The Wehrl entropy or the 'classical' entropy associated with a quantum system is the entropy of the probability distribution in phase space, corresponding to the Husimi Q-function in terms of coherent states. In the present paper, we shall focus our attention on the examination of the Wehrl entropy for both the pure and the mixed (thermal) states of the pseudoharmonic oscillator (PHO). The choice of the PHO is interesting because this oscillator is an intermediate between the ideal one-dimensional harmonic oscillator (HO-1D) and the more practical anharmonicone.

  3. Theoretical modeling and experimental characterization of InAs/InGaAs quantum dots in a well detector

    SciTech Connect

    Amtout, A.; Raghavan, S.; Rotella, P.; Winckel, G. von; Stintz, A.; Krishna, S.

    2004-10-01

    Theoretical modeling and experimental characterization of InGaAs/GaAs quantum dots-in-a-well (DWELL) intersubband heterostructures, grown by molecular beam epitaxy are reported. In this heterostructure, the self-assembled dots are confined to the top half of a 110 A InGaAs well which in turn is placed in a GaAs matrix. Using transmission electron microscopy, the quantum dots are found to be pyramidal in shape with a base dimension of 110 A and height of 65 A. The band structure for the above mentioned DWELL heterostructure was theoretically modeled using a Bessel function expansion of the wave function. The energy levels of the three lowest states of the conduction band of the quantum dot are calculated as a function of the electric field. Intersubband n-i-n detectors were fabricated using a ten layer DWELL heterostructure. The spectral response of the detector is measured at a temperature between 30 and 50 K and compared with the prediction of our theoretical model.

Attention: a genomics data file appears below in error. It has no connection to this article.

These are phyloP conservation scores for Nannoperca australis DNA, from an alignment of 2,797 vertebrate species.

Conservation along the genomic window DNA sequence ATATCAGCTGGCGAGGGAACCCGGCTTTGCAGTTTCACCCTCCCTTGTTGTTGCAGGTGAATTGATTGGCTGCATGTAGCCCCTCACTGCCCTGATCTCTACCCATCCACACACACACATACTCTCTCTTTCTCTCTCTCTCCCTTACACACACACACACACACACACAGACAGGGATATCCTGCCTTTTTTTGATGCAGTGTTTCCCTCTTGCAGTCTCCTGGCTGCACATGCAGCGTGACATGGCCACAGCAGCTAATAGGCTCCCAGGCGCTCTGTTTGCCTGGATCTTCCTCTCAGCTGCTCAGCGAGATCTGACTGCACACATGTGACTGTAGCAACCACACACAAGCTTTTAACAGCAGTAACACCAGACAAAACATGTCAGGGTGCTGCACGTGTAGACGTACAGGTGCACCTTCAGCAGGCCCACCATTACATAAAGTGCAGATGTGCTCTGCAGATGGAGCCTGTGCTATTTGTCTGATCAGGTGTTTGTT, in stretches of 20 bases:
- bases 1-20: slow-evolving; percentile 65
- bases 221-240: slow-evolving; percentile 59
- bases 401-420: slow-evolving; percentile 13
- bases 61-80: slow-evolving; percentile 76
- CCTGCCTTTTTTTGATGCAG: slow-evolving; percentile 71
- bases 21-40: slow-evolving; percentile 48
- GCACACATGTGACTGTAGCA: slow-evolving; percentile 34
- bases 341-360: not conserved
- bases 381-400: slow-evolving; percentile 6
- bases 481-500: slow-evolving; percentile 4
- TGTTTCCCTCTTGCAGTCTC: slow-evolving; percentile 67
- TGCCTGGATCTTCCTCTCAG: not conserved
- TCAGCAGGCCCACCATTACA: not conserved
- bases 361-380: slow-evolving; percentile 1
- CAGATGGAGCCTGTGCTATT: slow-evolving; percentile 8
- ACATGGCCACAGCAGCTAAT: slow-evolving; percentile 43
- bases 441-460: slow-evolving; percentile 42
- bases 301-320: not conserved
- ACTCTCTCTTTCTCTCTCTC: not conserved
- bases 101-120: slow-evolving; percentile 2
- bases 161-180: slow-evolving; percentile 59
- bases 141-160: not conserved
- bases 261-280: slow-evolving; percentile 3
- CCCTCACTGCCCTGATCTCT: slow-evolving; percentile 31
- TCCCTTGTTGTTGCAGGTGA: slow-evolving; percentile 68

4. [Theoretical calculation and experimental study of membrane thickness of alginate-(poly-L-lysine)-alginate microcapsules].